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Part IV Rights, Ch.32 Habeas Corpus

Paul D. Halliday

From: The Oxford Handbook of the U.S. Constitution

Edited By: Mark Tushnet, Sanford Levinson, Mark A. Graber

From: Oxford Constitutions (http://oxcon.ouplaw.com). (c) Oxford University Press, 2015. All Rights Reserved.date: 07 August 2020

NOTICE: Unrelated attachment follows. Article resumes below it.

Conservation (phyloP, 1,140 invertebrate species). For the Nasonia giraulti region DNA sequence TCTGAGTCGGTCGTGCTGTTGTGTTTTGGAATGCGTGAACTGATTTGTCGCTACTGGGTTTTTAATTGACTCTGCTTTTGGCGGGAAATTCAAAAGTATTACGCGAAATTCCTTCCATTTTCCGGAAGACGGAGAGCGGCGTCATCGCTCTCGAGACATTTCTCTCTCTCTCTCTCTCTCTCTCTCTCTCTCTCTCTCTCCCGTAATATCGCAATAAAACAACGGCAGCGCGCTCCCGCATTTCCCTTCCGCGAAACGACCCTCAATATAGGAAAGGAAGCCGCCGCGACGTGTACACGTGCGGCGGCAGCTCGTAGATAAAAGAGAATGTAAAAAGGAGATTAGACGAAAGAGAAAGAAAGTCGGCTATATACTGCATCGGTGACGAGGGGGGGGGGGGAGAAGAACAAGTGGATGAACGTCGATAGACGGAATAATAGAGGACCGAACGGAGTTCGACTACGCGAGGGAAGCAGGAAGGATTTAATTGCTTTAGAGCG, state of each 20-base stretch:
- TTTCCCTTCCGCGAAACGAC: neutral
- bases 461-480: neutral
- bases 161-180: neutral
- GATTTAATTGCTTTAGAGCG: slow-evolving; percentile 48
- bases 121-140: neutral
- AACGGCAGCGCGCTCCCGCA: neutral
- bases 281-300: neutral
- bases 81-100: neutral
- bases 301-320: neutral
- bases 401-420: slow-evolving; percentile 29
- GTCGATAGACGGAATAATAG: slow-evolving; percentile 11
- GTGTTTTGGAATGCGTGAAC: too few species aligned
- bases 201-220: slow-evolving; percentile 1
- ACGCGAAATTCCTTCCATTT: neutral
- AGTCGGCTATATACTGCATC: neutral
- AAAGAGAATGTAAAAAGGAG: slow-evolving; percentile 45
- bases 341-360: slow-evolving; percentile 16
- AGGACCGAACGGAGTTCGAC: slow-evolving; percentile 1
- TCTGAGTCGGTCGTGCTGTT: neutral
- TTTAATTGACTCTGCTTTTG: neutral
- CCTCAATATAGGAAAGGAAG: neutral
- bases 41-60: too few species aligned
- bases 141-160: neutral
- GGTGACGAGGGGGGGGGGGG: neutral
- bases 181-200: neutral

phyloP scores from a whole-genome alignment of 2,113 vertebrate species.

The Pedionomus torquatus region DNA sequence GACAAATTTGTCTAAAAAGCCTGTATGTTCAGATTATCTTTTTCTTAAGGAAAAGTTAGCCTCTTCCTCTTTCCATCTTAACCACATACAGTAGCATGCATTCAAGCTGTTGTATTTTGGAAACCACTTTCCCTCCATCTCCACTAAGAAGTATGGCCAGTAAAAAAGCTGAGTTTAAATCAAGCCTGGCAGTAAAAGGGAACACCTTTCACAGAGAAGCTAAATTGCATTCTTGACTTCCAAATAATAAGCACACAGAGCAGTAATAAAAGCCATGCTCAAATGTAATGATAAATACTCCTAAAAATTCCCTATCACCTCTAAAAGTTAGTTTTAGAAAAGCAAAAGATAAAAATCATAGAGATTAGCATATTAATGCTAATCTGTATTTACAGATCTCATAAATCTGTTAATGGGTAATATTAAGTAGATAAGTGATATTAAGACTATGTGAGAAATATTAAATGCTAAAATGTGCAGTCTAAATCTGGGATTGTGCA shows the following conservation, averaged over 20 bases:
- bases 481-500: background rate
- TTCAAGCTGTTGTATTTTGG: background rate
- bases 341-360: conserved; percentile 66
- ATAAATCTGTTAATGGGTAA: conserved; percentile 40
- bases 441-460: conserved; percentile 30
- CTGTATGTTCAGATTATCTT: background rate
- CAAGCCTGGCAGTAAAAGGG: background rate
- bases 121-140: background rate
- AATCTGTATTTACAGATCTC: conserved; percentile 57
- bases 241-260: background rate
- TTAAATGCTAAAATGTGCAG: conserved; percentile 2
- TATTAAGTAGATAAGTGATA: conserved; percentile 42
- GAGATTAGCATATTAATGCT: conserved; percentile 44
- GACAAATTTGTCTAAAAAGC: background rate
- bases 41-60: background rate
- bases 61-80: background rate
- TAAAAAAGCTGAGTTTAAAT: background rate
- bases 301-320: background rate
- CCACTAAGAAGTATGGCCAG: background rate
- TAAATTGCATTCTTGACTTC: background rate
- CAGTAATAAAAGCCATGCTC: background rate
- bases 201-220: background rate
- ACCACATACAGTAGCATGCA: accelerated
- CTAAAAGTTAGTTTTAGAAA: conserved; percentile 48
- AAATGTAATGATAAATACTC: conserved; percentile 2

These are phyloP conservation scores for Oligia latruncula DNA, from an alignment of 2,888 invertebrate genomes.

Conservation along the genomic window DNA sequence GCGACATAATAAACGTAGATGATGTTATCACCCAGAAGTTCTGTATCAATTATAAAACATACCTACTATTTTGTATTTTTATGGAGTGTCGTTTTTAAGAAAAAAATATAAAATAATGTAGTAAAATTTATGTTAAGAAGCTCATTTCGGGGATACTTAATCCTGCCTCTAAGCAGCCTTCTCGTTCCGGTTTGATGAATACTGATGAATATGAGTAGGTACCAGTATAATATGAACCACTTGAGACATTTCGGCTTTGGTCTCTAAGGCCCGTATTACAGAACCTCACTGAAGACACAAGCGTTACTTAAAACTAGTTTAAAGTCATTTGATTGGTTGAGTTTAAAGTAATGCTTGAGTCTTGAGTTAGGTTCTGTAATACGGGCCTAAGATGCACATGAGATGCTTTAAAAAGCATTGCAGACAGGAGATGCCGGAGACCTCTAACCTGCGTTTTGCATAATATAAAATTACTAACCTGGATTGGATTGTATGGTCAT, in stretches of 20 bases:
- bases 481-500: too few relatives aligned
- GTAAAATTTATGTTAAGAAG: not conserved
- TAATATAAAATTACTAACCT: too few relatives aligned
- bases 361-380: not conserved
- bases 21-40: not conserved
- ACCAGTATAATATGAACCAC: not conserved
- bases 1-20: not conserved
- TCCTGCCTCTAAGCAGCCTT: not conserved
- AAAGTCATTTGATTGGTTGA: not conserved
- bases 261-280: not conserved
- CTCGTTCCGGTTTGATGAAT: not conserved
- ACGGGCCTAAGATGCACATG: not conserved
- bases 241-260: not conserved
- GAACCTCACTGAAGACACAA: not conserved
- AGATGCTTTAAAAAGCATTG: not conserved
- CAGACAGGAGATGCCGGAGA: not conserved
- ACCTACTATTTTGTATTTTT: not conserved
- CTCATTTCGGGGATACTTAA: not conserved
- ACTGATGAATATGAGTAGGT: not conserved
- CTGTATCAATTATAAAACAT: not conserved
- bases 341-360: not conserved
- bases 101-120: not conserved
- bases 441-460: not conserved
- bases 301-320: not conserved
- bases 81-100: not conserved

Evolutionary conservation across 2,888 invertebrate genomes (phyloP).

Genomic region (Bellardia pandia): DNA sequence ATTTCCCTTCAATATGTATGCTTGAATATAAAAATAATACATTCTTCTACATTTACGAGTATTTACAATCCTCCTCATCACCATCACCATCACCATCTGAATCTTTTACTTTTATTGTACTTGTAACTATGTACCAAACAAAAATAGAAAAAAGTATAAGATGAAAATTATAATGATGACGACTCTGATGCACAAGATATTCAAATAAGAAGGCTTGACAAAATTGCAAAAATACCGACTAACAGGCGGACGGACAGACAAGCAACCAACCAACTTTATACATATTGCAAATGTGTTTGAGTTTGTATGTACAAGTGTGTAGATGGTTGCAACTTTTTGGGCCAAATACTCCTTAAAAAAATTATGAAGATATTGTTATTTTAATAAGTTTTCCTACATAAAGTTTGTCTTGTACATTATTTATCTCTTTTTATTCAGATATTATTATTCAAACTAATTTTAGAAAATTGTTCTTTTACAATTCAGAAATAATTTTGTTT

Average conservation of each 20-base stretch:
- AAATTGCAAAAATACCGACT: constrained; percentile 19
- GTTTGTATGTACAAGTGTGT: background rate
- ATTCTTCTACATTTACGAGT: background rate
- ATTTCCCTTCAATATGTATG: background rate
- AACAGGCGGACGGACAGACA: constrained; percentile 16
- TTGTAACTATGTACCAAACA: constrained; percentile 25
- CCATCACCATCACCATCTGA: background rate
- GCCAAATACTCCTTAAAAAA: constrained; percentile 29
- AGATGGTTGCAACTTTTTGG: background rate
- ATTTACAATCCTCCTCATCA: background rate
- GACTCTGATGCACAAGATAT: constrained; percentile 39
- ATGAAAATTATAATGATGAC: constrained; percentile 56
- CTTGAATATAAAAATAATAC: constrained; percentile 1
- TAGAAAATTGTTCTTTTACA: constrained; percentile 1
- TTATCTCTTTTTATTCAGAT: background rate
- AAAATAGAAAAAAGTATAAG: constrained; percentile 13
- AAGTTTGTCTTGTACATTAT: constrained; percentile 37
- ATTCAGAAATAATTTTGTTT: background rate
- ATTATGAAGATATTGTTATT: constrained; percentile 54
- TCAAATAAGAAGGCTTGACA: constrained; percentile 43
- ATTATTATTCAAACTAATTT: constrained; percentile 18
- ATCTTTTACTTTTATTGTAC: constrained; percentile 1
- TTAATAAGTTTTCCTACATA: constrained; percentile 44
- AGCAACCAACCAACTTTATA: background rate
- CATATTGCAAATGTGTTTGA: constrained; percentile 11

“The privilege of the writ of habeas corpus shall not be suspended, unless when in cases of rebellion or invasion the public safety may require it.” (U.S. Constitution, art. I, § 9, cl. 2) Habeas corpus is the means by which judges inspect the legality of imprisonment or detention in all forms. By the suspension clause, the writ seems present in the Constitution only by fear of its absence. But a positive force runs through this otherwise negative statement: the force of a privilege. Understanding the privilege recognized by the clause requires historical...
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